'You can be a multimillionaire': Tech festival hopes to inspire the next Mark Zuckerberg or Bill Gates
Could Australia have a Mark Zuckerberg in its ranks? Photo: Bloomberg
Australia's first technology start-up festival hopes to inspire entrepreneurs to become the next Bill Gates, Mark Zuckerberg, Steve Jobs or Larry Page.
Starting Wednesday, the three-week, Australia-wide Startup Spring festival – co-ordinated by non-profit group StartupAUS – will hold more than 100 events and activities to celebrate and promote the local start-up community.
It aims to showcase the existing start-up community, build interest in the sector in the wider community and encourage entrepreneurialism.
Stephen Baxter of River City Labs. Photo: Glenn Hunt
The festival will feature gatherings in NSW, Queensland, South Australia, Victoria, Western Australia and the ACT. In Sydney there will be a pub meeting for start-ups to talk face-to-face, a barbecue, an entrepreneurs' day at Google's office, a "walkabout" day during which start-ups will open their doors to visitors, and a day for people to learn how to pitch ideas.
The festival came to fruition after more than 50 members of Australia’s start-up community met in March to work out how they could ensure Australia had a "vibrant tech ecosystem".
"The idea is to celebrate entrepreneurship in the mobile and internet space with the hope that it will lead to great companies being developed and raised here," said Stephen Baxter, of Brisbane based start-up incubator River City Labs, who recently joined StartupAUS as a board member.
"You can be a multimillionaire," Mr Baxter said. "Just get out there and try [a start-up] for a couple of years."
"Understand if it works. If not you’ll probably be even more valuable afterwards, with your skills in your trade back in the corporate world."
"But before you sentence yourself to corporate life forever, why don’t you give that start-up idea a go?"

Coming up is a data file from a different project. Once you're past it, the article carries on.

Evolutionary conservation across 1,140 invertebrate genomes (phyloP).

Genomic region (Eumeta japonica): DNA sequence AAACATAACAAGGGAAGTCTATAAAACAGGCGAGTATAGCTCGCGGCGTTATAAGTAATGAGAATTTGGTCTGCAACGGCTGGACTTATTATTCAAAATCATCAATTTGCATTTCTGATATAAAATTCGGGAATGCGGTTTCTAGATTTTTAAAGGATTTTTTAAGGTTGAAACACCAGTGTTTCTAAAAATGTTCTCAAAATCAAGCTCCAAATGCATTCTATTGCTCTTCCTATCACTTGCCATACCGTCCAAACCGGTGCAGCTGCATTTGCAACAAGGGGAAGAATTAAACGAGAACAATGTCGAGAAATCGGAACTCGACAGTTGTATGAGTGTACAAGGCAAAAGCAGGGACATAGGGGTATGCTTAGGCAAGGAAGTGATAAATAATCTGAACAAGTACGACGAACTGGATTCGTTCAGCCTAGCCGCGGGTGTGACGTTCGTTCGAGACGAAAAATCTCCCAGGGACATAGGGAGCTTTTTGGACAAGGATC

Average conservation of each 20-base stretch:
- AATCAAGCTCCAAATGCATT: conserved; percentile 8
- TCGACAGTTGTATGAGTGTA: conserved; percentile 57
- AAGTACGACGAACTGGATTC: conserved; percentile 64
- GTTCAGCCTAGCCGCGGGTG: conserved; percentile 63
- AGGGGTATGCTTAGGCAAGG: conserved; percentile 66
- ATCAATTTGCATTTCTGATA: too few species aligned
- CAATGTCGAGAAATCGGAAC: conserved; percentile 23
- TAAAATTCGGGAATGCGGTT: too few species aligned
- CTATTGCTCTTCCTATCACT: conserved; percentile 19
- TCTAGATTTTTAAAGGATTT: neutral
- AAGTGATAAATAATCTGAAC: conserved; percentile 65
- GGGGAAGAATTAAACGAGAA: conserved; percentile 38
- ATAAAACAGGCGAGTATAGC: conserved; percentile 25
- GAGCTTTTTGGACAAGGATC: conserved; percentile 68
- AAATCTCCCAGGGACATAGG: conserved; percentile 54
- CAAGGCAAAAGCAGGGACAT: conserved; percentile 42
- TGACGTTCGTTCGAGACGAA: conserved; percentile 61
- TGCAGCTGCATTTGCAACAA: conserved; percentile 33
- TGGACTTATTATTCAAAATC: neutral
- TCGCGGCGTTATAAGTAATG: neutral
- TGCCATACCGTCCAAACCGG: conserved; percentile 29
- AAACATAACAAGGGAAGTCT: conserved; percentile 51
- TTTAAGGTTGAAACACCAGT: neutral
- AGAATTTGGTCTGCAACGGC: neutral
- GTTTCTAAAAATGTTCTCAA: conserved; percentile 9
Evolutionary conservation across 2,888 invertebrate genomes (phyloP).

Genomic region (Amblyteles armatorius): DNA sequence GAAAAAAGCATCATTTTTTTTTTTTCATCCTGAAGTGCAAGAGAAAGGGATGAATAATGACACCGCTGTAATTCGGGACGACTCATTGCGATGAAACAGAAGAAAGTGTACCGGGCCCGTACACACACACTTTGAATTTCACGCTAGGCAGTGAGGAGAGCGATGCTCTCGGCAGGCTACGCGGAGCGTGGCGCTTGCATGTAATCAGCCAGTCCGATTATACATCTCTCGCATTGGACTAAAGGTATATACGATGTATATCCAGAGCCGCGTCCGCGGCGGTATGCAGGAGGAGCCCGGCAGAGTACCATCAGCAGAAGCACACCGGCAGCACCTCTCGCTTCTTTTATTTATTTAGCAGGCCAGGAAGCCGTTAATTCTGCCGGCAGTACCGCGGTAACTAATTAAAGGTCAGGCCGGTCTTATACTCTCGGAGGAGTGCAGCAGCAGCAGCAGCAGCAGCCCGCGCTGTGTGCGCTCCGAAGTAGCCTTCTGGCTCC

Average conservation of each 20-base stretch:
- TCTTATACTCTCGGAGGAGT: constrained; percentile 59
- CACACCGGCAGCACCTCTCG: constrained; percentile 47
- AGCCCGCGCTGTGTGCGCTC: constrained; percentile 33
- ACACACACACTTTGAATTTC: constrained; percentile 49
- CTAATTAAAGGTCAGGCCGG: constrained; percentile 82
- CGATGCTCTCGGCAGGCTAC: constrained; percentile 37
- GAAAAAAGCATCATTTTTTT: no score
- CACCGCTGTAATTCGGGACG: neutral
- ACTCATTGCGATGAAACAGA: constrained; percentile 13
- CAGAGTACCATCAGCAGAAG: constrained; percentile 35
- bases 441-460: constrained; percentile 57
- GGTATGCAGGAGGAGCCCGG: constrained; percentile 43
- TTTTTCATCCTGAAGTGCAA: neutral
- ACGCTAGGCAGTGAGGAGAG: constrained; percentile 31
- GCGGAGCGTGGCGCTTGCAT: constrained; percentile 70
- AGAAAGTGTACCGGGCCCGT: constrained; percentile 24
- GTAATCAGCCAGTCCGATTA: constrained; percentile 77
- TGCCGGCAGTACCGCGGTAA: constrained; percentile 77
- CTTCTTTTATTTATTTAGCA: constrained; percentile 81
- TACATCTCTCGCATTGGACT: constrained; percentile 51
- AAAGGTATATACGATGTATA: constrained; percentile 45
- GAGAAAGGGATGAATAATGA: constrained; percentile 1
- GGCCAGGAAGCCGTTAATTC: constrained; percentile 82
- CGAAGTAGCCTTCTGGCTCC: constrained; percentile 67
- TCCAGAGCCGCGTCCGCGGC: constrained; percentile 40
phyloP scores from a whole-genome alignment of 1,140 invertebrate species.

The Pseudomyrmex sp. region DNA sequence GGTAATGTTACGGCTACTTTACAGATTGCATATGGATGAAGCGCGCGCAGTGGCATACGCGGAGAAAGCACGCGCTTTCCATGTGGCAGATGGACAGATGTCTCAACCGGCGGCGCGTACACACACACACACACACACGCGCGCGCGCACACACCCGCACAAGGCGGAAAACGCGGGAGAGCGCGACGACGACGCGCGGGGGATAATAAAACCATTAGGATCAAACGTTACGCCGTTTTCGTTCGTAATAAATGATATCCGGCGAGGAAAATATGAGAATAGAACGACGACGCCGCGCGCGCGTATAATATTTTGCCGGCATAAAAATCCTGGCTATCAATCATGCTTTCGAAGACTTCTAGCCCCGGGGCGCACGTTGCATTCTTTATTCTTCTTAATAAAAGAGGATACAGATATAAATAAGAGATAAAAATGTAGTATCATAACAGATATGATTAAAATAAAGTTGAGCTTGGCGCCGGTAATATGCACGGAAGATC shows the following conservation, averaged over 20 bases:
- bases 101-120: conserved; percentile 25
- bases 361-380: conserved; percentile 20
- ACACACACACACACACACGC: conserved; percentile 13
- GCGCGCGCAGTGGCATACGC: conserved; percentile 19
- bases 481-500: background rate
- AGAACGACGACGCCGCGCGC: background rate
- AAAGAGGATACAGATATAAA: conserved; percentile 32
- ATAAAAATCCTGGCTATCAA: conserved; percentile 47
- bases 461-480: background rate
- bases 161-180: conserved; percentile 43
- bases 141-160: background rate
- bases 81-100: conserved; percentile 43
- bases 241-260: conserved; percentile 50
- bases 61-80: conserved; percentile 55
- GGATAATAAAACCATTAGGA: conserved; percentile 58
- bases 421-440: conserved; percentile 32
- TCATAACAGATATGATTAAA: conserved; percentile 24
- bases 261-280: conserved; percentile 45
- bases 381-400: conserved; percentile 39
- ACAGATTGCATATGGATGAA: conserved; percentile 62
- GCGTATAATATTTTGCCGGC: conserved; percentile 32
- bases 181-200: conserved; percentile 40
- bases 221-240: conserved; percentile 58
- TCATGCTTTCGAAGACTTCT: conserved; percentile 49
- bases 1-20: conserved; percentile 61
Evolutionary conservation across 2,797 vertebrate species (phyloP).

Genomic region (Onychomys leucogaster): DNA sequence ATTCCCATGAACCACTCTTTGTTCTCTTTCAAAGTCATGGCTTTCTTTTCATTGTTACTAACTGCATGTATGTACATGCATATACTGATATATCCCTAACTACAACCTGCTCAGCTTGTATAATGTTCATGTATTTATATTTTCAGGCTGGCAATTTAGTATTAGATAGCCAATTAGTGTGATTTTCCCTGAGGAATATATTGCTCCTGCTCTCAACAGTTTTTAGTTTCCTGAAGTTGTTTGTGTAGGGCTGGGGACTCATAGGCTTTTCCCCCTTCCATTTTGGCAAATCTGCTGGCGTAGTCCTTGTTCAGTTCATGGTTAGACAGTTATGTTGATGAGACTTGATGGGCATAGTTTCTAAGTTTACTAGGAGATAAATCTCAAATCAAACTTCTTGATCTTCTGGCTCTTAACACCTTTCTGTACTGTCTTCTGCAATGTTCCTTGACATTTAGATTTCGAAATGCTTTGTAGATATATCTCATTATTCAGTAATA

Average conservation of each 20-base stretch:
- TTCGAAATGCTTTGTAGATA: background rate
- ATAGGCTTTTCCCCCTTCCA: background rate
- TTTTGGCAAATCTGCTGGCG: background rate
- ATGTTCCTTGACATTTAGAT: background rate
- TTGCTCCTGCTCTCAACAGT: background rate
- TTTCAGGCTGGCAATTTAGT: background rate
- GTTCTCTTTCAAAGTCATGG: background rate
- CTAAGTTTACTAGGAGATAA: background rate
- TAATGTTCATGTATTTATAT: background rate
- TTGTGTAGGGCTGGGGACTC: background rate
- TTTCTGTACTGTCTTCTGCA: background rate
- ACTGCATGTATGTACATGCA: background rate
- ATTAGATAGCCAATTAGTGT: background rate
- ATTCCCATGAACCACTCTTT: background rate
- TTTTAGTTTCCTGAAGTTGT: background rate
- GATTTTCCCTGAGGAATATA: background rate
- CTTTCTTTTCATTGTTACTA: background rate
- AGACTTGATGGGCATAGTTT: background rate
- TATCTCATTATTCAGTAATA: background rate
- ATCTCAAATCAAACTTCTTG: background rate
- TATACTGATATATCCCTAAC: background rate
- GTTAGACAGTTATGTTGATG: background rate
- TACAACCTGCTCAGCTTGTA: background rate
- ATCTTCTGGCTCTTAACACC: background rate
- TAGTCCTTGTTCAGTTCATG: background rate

Mr Baxter said Startup Spring was about trying to get as much interest in the tech sector as possible so people could see what was available to them.
"There’s nothing worse in life than living with regrets. If you’re sitting on this idea forever and you grow into an old and bitter person because you haven’t tried then I think you’d have to admit to yourself that you haven’t had the best existence."
Founding members of StartupAus include Google Australia director of engineering Alan Noble, founder of outsourcing website Freelancer.com Matt Barrie, co-founder of designer shoe start-up Shoes of Prey Michael Fox, Peter Bradd from tech co-working space Fishburners, Bill Bartee of venture capital firm Southern Cross Ventures, and Niki Scevak of tech start-up incubator Startmate.
The festival comes as the number of NSW students studying IT and software design for the HSC shrinks rapidly, prompting fears of a shortfall of workers in the sector.
Last year, 3334 year 12 students studied information processes and technology, a third of the cohort of 10 years earlier. Over the same period, the number of students taking software design and development dropped from 3730 to 1829.
Mr Baxter said the drop was disappointing.
"I've heard similar statistics from almost every jurisdiction in Australia. We have a very similar issue up here [in Brisbane] as well, so I don’t deny the trend at all. I’m disappointed with the trend."
with Amy McNeilage